1. Compare the values in the Trigger Executes and Trigger Exceptions columns. This information reveals that half of the time the trigger runs, an exception occurs. Because this trigger does not run very often, the impact is not critical. However, if the trigger were modified to run on a popular event such as HTTP, the impact could be extreme.
    2. Compare the value in the Trigger Cycles column with the same value for other triggers running on your system. This information reveals that the average number of cycles consumed by the trigger is relatively low compared to other running triggers. High cycle consumption can indicate that a trigger script is not efficient and might be prone to stall, causing triggers in the queue to back up and drop from the queue.
  4. Scroll down the System Health dashboard and locate the Trigger Exceptions by Trigger chart. The chart displays the Track Processing Time trigger you created, similar to the following figure:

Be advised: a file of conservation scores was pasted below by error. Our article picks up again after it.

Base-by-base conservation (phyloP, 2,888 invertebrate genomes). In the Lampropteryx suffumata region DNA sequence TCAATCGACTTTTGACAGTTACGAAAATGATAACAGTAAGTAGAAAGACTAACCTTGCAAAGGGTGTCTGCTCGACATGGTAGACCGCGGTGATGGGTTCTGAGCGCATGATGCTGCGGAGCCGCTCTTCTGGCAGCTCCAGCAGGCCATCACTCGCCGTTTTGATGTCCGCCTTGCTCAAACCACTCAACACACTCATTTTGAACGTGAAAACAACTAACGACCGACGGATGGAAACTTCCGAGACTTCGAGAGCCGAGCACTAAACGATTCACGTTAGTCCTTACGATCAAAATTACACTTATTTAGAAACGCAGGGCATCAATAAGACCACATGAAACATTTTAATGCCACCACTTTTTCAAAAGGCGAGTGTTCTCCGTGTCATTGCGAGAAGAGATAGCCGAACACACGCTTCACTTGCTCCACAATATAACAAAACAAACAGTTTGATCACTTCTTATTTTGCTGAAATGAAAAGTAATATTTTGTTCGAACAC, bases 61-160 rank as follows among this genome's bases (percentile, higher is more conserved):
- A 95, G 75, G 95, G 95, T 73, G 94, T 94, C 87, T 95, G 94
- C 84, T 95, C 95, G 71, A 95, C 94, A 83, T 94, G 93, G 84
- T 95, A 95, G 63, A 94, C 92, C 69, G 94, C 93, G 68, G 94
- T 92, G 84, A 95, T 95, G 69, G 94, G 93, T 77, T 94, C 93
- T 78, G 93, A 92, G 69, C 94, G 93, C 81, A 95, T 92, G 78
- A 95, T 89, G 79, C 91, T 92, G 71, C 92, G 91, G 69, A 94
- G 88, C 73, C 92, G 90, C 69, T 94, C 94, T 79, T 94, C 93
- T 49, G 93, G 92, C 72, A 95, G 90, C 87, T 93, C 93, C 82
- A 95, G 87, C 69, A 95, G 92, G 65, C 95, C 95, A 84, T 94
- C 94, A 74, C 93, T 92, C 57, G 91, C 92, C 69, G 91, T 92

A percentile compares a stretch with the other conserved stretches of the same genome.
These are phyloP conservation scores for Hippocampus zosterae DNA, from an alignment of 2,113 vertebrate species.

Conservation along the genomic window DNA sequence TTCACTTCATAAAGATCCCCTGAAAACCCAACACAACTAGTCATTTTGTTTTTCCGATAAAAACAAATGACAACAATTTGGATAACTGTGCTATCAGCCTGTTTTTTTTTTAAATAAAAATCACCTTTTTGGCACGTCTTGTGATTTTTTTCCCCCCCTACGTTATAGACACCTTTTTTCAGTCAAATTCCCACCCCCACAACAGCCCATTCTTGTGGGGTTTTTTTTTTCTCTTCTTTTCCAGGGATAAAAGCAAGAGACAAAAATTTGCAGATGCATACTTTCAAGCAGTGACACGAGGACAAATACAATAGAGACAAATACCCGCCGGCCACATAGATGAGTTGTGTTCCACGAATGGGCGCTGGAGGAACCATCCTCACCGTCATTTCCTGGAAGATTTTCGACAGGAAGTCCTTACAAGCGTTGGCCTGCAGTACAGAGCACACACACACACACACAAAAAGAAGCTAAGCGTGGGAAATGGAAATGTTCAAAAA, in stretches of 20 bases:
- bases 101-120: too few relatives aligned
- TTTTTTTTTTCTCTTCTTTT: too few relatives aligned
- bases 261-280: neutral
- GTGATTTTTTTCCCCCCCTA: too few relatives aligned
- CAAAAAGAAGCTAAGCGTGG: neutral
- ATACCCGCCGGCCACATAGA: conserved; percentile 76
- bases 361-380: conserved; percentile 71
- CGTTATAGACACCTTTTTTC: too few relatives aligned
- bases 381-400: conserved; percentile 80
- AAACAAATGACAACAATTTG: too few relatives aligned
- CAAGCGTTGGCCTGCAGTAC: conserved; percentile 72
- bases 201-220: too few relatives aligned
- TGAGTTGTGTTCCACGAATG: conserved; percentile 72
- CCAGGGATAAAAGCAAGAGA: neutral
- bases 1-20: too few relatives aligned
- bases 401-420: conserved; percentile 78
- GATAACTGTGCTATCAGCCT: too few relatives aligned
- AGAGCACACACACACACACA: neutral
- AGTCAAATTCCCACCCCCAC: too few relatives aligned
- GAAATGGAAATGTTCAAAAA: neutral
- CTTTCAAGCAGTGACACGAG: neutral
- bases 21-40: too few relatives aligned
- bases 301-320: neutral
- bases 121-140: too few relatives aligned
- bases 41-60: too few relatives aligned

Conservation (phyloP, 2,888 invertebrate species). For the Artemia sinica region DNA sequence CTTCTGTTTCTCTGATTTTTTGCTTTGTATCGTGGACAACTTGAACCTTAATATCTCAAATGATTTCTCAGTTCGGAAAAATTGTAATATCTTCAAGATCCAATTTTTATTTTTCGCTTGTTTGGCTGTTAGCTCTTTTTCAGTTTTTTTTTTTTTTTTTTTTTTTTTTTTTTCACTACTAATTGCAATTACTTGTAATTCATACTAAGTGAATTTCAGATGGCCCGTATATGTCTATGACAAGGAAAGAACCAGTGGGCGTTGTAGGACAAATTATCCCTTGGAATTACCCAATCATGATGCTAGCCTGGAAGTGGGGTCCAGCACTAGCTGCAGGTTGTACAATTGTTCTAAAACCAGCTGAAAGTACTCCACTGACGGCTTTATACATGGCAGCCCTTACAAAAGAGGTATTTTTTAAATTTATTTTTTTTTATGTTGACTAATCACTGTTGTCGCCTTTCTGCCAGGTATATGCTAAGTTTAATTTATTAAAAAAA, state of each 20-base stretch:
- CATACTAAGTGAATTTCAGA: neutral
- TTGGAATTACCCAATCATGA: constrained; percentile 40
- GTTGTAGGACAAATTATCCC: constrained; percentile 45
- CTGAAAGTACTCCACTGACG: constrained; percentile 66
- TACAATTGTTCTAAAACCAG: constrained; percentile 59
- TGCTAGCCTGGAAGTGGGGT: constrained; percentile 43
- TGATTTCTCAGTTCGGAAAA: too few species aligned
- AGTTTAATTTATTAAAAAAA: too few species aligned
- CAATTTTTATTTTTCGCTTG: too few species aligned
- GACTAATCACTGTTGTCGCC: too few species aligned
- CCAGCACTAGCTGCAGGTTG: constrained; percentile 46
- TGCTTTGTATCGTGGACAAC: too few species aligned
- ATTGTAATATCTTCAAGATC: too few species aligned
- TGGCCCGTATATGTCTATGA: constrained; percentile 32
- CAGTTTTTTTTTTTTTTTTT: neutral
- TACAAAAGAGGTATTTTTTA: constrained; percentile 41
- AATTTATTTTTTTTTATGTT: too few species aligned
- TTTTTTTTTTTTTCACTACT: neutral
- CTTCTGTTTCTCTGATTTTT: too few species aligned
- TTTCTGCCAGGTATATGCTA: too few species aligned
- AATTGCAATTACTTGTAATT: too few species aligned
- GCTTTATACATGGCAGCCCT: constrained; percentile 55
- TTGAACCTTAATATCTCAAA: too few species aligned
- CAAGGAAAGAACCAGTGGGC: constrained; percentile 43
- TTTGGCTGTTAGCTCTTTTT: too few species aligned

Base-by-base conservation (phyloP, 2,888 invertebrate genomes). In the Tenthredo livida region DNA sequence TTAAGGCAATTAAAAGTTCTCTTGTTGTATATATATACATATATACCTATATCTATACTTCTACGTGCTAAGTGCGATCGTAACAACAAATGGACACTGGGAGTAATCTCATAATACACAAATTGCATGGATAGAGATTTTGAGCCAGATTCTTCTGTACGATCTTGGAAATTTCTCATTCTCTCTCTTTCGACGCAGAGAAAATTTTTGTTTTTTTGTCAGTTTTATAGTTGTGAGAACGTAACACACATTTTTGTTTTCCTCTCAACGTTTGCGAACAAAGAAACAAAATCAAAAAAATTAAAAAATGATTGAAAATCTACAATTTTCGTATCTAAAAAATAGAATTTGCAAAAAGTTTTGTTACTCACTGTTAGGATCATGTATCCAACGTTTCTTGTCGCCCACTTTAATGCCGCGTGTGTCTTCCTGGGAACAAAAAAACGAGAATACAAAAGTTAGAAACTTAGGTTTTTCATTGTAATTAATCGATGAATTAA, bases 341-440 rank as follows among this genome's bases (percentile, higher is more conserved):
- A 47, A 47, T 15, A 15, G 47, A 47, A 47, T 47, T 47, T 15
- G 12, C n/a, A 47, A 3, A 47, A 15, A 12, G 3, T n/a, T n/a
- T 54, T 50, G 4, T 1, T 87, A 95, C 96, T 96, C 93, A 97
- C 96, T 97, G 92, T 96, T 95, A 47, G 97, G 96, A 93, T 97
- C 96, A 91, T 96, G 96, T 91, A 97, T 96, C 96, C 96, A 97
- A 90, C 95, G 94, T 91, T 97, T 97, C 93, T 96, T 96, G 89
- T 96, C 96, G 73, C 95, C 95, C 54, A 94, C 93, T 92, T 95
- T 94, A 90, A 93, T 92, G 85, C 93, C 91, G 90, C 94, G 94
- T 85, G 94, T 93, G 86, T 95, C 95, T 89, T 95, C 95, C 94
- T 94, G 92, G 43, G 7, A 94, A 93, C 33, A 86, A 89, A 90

This chart displays which triggers have exceptions and the number of exceptions generated in the specified time range. Timestamps can help you locate exception error messages in the runtime log.

    Tip:To highlight a single line in the chart, click the name of the trigger, and then select Hold Focus from the drop-down menu.
  5. Scroll up on the System Health dashboard and locate the Trigger Load by Trigger chart. This chart lists the percentage of cycles on the ExtraHop Discover appliance that are being consumed by each trigger.
This data helps you identify if there are increases in resource consumption, if the trigger is running more often than others, and if trigger exceptions are occurring. It is important to check the trigger load for consistent surges in resource consumption, especially if consumption is close to the maximum amount of memory available for running triggers. If the amount of trigger memory is low, you might not be able to run new triggers.

Fix the trigger and view results on the System Health page

In this procedure, you will view exceptions in the trigger runtime log that identify where the problem occurs in the trigger script, and then you will resolve the error.

  1. In the upper right corner of the window, click the System Settings icon and then select Triggers.